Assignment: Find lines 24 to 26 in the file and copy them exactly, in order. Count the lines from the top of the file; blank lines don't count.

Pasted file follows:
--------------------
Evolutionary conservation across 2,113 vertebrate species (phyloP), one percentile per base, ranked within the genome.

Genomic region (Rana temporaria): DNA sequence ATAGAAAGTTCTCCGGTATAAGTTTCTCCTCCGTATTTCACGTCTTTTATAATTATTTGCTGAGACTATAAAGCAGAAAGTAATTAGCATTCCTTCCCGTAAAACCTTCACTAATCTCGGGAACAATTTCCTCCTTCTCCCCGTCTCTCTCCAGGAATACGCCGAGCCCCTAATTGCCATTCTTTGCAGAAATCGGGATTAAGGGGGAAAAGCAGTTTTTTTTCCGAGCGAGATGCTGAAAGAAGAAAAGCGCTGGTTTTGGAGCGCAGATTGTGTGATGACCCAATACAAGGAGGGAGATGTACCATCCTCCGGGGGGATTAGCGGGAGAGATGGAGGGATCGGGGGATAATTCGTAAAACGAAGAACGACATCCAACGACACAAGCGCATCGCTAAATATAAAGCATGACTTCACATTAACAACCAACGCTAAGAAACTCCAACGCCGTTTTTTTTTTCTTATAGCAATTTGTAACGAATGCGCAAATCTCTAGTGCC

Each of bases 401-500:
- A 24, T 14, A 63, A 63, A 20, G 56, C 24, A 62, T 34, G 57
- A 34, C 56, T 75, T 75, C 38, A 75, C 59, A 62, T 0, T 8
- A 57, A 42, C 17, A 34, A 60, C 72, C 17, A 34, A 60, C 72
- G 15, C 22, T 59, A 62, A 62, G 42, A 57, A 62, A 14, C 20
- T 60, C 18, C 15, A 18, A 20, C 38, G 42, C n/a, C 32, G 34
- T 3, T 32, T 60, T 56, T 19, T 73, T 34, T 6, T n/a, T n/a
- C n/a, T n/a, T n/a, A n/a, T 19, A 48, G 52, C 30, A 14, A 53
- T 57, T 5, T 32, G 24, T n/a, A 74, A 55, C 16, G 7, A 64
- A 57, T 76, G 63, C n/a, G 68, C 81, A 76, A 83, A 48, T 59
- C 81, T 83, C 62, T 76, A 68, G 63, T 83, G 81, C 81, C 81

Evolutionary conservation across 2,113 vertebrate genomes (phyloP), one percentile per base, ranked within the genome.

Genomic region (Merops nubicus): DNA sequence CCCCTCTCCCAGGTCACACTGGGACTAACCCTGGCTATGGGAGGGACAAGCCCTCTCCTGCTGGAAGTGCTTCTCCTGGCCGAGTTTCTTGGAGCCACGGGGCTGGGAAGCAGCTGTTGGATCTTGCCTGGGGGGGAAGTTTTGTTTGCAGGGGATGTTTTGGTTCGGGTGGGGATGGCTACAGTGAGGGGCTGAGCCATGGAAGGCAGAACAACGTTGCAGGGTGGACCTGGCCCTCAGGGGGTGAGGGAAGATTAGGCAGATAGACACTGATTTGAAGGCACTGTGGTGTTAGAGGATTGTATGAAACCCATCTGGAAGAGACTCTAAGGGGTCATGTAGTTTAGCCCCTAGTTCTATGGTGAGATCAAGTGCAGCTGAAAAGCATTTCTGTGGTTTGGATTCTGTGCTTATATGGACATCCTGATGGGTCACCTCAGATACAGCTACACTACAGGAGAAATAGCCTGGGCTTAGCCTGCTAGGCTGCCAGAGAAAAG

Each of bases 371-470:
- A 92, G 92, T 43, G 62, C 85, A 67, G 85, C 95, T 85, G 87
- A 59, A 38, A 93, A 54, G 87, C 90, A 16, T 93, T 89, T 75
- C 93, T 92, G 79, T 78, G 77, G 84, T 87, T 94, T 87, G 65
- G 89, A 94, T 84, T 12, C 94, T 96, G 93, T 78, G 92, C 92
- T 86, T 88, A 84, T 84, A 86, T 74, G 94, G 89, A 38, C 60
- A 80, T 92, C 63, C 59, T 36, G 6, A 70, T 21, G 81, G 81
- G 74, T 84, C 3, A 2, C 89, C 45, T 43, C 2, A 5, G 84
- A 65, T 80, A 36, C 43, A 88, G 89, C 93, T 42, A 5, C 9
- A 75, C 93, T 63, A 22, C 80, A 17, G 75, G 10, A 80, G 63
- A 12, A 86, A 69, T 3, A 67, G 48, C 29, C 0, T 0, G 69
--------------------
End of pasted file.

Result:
- A 65, T 80, A 36, C 43, A 88, G 89, C 93, T 42, A 5, C 9
- A 75, C 93, T 63, A 22, C 80, A 17, G 75, G 10, A 80, G 63
- A 12, A 86, A 69, T 3, A 67, G 48, C 29, C 0, T 0, G 69